Appeals court won't suspend contempt finding in union case
MADISON—A Wisconsin appeals court refused Monday to suspend a contempt-of-court finding against state labor relations officials who continued enforcing parts of Gov. Scott Walker's collective bargaining restrictions despite a ruling the language is unconstitutional.
The ruling means certification elections for local public worker unions remain on hold and local municipalities and school districts must continue negotiating with their employee unions. It also shifts the focus to the state supreme court, which next week is expected to hear oral arguments on the constitutionality of the provisions, as well as the contempt ruling.
The Wisconsin Employment Relations Commission had argued the contempt ruling will prevent it from holding re-certification elections for hundreds of local public unions this year, creating confusion about whether the unions remain viable.
The 4th District Court of Appeals noted the state Supreme Court is weighing the constitutionality of the provisions. Both the commission and the unions could face equal harm depending on which way the high court goes, the appellate court said.
“The harms at issue are substantial, but are also roughly equal in severity,” the court said. “In this situation, it cannot be said that the harm and injury factors weigh in favor of a stay."
The Republican-controlled Legislature in 2011 passed a Walker proposal that stripped most public workers across all levels of government of their collective bargaining rights. The plan allows their unions to collectively bargain only for raises limited to the rate of inflation. It also requires union members to vote each year on whether they want their union to continue representing them in those limited wage negotiations. A federal judge and a federal appeals court have both found the law constitutional.
But Dane County Circuit Judge Juan Colas struck down provisions that applied to unions representing Madison teachers and Milwaukee public workers last year. But WERC has continued to prepare for annual re-certification elections for about 400 other local public employee unions, arguing Colas' ruling applied only to the Madison and Milwaukee unions.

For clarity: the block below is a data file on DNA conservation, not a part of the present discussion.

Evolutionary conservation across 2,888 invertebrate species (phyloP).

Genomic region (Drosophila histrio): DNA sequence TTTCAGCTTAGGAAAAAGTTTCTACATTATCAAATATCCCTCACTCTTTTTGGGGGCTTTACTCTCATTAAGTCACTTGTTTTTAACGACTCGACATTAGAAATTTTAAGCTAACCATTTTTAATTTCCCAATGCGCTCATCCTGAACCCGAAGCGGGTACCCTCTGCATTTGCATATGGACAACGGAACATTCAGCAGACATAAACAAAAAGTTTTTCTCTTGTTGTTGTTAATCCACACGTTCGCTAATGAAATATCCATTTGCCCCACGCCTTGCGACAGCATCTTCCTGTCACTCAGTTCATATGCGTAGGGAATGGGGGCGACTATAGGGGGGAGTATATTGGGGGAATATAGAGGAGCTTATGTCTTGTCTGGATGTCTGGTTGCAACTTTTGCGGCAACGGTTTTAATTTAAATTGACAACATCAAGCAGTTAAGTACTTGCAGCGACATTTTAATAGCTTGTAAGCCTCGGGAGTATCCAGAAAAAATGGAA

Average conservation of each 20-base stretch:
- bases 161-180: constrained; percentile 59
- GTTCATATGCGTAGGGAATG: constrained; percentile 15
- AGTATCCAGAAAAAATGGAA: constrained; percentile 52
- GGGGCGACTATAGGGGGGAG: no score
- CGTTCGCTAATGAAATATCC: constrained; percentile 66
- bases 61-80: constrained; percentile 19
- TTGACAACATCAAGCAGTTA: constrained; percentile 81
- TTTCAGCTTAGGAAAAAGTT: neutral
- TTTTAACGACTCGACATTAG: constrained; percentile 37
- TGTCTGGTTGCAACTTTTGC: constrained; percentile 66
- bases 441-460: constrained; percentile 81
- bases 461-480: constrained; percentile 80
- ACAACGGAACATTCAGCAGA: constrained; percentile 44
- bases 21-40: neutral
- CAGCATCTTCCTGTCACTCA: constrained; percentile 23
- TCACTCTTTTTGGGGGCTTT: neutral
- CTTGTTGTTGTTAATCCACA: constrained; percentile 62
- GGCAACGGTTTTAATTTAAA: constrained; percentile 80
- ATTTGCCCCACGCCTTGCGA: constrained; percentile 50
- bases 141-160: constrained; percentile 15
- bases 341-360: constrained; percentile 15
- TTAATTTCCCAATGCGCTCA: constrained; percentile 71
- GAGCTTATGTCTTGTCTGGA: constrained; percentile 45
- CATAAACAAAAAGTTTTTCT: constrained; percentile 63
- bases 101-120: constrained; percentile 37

The elections had been scheduled to begin last Friday. But six unions filed a motion with Colas in September demanding he find WERC in contempt, arguing his 2012 ruling applies statewide. Colas found the commission in contempt in October, declaring no one can enforce the provisions against any local public unions.
State attorneys representing WERC asked the appeals court for an emergency suspension of the contempt finding pending the Supreme Court's decision on constitutionality.
They argued if the elections don't begin by Tuesday they can't be completed by the Dec. 1 deadline prescribed in the restrictions. Confusion would ensue between unions and management about whether the unions can legally negotiate, they said. They also argued the commission didn't intentionally disobey Colas.
The appeals court ruled it's unclear how long any delay in the elections might be; if the Supreme Court upholds the provisions it could order the elections to take place promptly, the appellate court said.
If the appellate court were to suspend the contempt ruling and allow the elections to move forward and the Supreme Court finds the language is unconstitutional, the unions would have spent time and money campaigning for nothing, the ruling said.
The court went on to say the commission failed to make a strong showing that it would succeed in a more fully briefed, less-hurried attempt to defeat the contempt ruling. The commission presented inconclusive case law on whether non-parties can be injured, the court added.
The Supreme Court has invited both WERC and the unions to address the contempt ruling when they present their cases on constitutionality during oral arguments on Nov. 11. A spokeswoman for the state Justice Department, which is representing WERC, said in an email to The Associated Press the agency plans to take the matter up again then. She did not elaborate.
Lester Pines, an attorney for the Madison teachers union and the Kenosha Education Association, one of the unions that asked for the contempt ruling, didn't immediately return messages.